Overview of IRAs (Individual Retirement Account)

Some Pros and Cons

Senior couple walking in park
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When retirement rolls around, how are you going to pay for food, gas, housing, and more? A lot of people haven’t yet thought this out: when you retire, you probably stop receiving a paycheck. Although some organizations pay a retirement pension, these types of retirement plans are becoming less common. As a result, we’re forced to take retirement saving into our own hands.

Overview of IRA’s

For many, an Individual Retirement Account (IRA) is a good option for saving.

An IRA is an account type that has certain tax characteristics. Because the US government wants us to save for retirement, we enjoy certain tax advantages within an IRA. However, there can be penalties if you don’t use an IRA for its intended purpose.

Tax Advantages of IRA’s

The main benefit is that investments in IRA’s grow tax-deferred. This means that earnings are not taxed each year – they’re reinvested for more growth. This keeps your investments working harder and allows your money to compound.

Another potential benefit is the ability to deduct contributions from your taxable income. This allows you to pay taxes on less money in the current year, even though you saved it and have it as an asset. Not all IRA’s have this feature, and not every taxpayer can enjoy this benefit, but it can be helpful for some.

Pitfalls of IRA’s

If you think that the IRS is giving you a great deal, you’re right.

However, as with all things in life, there are tradeoffs.

IRA’s are intended for your retirement savings. This means that the IRS does not want you to take the money out until you reach “retirement age” – as determined by the IRS (this is age 59.5 in 2005). If you take your assets out of an IRA before that age, you may have to pay a 10% penalty on the amount you withdraw.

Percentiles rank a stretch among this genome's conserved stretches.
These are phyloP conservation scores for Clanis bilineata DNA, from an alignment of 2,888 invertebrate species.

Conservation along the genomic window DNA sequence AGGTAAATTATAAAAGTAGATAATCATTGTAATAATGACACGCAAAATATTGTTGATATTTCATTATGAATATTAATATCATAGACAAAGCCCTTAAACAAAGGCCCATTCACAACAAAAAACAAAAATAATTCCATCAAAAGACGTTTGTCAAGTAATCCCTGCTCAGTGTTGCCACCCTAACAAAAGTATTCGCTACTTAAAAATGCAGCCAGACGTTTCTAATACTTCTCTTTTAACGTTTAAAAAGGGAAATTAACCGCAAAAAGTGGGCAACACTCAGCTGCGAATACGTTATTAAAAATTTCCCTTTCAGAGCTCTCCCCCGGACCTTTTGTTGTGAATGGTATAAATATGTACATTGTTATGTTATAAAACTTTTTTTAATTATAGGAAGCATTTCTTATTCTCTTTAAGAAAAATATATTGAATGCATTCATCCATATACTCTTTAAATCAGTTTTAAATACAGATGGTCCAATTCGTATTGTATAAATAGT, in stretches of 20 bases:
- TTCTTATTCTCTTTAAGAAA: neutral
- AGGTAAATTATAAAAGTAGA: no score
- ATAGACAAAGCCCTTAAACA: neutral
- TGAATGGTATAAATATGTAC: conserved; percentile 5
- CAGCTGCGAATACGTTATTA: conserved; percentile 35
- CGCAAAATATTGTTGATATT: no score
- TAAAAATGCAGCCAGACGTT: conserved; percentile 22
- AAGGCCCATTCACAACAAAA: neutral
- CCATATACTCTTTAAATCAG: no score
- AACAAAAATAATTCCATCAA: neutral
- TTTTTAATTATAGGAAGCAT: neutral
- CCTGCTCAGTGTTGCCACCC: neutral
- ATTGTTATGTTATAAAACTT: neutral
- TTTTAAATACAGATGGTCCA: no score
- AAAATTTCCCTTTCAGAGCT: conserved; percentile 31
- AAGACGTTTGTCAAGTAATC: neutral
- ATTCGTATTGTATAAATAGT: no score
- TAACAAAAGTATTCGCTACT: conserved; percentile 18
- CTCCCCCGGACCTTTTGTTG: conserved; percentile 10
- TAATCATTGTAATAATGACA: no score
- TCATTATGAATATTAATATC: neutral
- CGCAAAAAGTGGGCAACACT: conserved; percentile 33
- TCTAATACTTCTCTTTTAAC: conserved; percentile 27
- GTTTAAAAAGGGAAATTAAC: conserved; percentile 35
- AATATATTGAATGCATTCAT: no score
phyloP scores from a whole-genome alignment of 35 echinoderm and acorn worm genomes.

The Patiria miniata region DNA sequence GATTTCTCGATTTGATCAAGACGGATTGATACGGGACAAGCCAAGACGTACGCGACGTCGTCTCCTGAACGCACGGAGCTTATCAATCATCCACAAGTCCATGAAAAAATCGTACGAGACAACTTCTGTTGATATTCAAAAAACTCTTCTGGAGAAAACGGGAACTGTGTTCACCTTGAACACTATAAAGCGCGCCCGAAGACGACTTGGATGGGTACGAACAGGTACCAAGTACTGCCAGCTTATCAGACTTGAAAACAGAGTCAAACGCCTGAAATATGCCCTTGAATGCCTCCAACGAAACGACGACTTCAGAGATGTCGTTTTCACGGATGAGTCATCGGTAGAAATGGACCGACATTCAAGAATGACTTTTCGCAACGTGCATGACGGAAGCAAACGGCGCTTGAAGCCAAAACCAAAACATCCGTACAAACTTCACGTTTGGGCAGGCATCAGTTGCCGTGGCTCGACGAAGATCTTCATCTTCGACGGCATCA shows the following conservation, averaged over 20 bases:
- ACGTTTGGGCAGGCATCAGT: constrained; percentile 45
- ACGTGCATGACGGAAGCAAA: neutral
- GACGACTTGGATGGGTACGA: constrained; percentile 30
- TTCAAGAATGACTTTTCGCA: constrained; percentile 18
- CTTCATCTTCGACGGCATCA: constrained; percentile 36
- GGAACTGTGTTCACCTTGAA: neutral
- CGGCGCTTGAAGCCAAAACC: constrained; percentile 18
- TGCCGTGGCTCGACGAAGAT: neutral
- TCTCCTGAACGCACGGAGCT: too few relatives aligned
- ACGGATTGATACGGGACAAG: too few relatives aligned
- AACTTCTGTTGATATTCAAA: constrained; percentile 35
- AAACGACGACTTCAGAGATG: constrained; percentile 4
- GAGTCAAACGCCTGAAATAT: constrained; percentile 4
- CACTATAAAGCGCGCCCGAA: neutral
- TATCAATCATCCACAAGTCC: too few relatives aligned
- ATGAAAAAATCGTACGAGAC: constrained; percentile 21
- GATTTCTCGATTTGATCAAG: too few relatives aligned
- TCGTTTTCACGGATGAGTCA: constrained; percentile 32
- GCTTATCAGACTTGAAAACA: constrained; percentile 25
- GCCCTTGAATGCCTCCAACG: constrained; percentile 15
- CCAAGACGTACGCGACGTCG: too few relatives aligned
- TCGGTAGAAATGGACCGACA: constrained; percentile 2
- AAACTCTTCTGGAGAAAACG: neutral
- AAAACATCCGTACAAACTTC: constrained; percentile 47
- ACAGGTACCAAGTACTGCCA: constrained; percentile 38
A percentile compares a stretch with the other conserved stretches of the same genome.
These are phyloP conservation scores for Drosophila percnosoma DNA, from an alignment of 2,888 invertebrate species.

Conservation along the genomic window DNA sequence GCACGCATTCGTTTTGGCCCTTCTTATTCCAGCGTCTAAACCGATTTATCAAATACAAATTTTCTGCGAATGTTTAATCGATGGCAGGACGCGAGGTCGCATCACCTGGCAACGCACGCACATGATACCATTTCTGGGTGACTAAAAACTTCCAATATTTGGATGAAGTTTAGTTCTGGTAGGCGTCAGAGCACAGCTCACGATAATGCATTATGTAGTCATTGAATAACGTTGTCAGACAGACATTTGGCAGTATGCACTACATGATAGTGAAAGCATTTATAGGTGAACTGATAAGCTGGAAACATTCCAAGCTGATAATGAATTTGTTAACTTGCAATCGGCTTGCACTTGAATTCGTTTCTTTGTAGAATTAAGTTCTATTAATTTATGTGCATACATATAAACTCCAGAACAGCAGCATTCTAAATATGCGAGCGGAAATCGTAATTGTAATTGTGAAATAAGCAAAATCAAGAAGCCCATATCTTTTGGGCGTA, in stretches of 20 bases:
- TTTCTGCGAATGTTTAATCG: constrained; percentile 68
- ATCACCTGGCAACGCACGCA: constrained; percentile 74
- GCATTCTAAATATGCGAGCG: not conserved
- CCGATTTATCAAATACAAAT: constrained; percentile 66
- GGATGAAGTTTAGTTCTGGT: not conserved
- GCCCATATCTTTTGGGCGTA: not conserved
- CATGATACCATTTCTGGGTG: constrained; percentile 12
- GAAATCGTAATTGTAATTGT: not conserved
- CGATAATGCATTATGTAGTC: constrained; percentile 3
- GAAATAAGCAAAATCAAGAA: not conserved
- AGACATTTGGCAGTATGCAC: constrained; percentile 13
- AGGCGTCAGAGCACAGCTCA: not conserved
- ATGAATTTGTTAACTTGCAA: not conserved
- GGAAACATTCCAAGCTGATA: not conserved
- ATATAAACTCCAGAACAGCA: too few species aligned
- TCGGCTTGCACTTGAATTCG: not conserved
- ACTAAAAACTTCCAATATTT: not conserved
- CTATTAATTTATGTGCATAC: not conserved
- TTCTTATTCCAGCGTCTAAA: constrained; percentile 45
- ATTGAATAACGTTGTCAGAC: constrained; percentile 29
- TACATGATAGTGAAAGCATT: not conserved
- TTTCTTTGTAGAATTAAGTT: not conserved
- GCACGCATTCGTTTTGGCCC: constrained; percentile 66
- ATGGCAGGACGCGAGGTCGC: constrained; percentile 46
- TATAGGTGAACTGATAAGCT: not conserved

You may have to pay income tax on that amount as well – this can add up!

Another pitfall is that there are limits on how much you can contribute to an IRA. It could get awfully expensive (in terms of lost revenue) for the IRS if you put all your money away and didn’t pay taxes on it. Therefore, you’re limited to contributing a certain portion of your earned income – and not a penny more! Because these limits change yearly, I suggest you head over to IRS.gov and search for “Publication 590” for all the details, rules, and regulations.

If it turns out that you need to get money out of an IRA before the IRS-defined retirement age, you should check to see if you qualify for any exceptions to the 10% penalty. A good CPA should be able to help you with this.

Investments Within IRA’s

A lot of bank customers think that you can only invest in CDs within an IRA. In fact, there are other options with greater risk/reward characteristics.

If you are willing and able to accept the additional risks, you can invest your IRA money in mutual funds or stocks. Especially for those who have more time until they pull their money out of an IRA, mutual funds can be a good choice.

While CD’s are safe, they tend to have lower long-term returns than riskier investments – which means you’re taking a risk that inflation could erode your returns.

Just ask an elder how much things used to cost when they were young to get an idea of inflation’s effects.

If you’re considering investing in stocks or mutual funds, you have to know what you’re getting into. In particular, consider the risk that you might lose money! If you are unsure of the proper way to proceed, you can always ask for help from a licensed financial advisor. Before you invest with anybody, make sure they are honest and reputable.

Justin Pritchard is a Registered Representative and Investment Advisor Representative of Financial Network Investment Corporation, Member SIPC.